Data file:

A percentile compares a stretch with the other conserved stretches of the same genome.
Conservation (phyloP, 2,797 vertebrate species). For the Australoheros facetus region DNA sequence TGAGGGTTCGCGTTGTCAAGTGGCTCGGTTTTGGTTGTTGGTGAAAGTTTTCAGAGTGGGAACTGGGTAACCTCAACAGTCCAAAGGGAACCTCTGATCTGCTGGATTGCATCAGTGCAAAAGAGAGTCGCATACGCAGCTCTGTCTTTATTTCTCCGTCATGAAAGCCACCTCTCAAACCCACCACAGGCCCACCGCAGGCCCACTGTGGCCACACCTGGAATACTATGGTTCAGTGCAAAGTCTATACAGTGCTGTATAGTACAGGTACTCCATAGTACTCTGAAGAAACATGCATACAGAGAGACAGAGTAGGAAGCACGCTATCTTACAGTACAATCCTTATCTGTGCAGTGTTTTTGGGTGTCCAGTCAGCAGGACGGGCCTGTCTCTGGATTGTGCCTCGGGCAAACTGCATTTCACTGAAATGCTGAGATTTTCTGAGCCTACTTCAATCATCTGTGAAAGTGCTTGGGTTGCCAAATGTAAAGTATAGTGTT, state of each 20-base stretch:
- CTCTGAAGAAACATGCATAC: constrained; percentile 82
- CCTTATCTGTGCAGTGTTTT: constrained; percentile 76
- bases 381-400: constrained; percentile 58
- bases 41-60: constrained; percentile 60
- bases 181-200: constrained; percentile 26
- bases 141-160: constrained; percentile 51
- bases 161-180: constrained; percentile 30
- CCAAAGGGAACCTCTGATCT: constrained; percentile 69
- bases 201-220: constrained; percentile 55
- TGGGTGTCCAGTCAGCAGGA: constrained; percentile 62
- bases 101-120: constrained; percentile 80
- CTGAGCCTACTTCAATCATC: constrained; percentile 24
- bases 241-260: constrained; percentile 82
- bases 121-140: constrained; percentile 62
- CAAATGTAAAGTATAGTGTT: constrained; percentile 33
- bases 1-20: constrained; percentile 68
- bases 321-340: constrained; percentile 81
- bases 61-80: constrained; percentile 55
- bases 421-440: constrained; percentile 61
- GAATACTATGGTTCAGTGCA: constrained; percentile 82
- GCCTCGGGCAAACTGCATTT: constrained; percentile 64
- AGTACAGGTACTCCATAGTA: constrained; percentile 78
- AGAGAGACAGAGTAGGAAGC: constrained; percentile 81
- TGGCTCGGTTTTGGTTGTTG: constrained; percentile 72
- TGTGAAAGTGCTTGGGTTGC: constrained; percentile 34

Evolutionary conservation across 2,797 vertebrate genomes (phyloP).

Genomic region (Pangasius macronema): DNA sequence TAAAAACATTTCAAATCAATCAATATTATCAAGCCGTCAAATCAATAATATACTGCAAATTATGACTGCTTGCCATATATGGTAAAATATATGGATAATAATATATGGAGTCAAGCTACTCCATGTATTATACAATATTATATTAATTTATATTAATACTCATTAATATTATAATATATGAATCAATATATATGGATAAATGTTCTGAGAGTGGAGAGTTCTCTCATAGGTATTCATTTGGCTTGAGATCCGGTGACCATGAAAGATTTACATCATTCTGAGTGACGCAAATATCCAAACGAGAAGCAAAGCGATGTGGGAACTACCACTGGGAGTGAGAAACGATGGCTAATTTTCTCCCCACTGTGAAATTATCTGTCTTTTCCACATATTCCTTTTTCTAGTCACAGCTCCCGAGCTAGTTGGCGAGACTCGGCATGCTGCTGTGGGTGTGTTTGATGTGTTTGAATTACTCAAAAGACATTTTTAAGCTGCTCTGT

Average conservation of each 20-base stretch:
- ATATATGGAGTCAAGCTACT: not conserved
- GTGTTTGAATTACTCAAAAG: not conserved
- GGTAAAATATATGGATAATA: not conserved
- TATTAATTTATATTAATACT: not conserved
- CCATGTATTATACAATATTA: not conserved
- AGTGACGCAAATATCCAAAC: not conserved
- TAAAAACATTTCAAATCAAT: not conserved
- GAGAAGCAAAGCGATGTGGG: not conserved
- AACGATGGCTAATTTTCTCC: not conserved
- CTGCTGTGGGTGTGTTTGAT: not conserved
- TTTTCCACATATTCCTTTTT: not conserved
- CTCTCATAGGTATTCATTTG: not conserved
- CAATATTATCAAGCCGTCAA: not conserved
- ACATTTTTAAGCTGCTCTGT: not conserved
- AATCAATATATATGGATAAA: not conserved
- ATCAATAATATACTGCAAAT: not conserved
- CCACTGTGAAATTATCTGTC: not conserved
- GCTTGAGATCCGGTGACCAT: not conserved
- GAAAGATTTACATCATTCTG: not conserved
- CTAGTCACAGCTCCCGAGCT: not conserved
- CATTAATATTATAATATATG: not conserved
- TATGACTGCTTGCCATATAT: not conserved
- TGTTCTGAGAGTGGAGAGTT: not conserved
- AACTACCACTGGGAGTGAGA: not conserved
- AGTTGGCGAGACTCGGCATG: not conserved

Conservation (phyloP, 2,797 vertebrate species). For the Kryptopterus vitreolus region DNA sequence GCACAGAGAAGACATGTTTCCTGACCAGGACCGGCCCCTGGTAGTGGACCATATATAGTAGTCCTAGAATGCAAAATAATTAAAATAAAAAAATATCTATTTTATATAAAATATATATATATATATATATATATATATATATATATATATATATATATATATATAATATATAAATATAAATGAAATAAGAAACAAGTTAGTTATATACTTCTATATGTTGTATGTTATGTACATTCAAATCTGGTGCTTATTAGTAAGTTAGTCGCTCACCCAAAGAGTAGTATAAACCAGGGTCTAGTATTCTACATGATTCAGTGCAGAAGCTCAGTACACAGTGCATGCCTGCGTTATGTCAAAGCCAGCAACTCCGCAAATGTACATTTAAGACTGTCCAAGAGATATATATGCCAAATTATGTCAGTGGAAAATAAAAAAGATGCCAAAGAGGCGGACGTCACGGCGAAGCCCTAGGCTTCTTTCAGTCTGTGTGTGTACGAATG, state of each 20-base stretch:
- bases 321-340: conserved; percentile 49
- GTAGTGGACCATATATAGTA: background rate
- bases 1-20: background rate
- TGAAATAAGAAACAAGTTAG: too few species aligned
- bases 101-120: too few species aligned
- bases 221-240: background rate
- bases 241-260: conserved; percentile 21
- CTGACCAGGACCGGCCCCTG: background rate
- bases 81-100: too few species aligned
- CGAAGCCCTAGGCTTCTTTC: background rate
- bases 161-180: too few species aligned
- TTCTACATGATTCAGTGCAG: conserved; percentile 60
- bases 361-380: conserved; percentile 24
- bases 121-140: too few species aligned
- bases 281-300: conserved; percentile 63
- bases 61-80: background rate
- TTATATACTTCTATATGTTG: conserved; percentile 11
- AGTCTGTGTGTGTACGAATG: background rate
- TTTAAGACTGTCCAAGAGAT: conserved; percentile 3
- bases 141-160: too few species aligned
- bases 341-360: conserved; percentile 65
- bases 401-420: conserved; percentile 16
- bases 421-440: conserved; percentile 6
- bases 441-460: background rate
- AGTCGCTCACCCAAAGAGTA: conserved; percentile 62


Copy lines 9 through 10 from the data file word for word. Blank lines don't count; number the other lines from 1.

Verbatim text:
- bases 161-180: constrained; percentile 30
- CCAAAGGGAACCTCTGATCT: constrained; percentile 69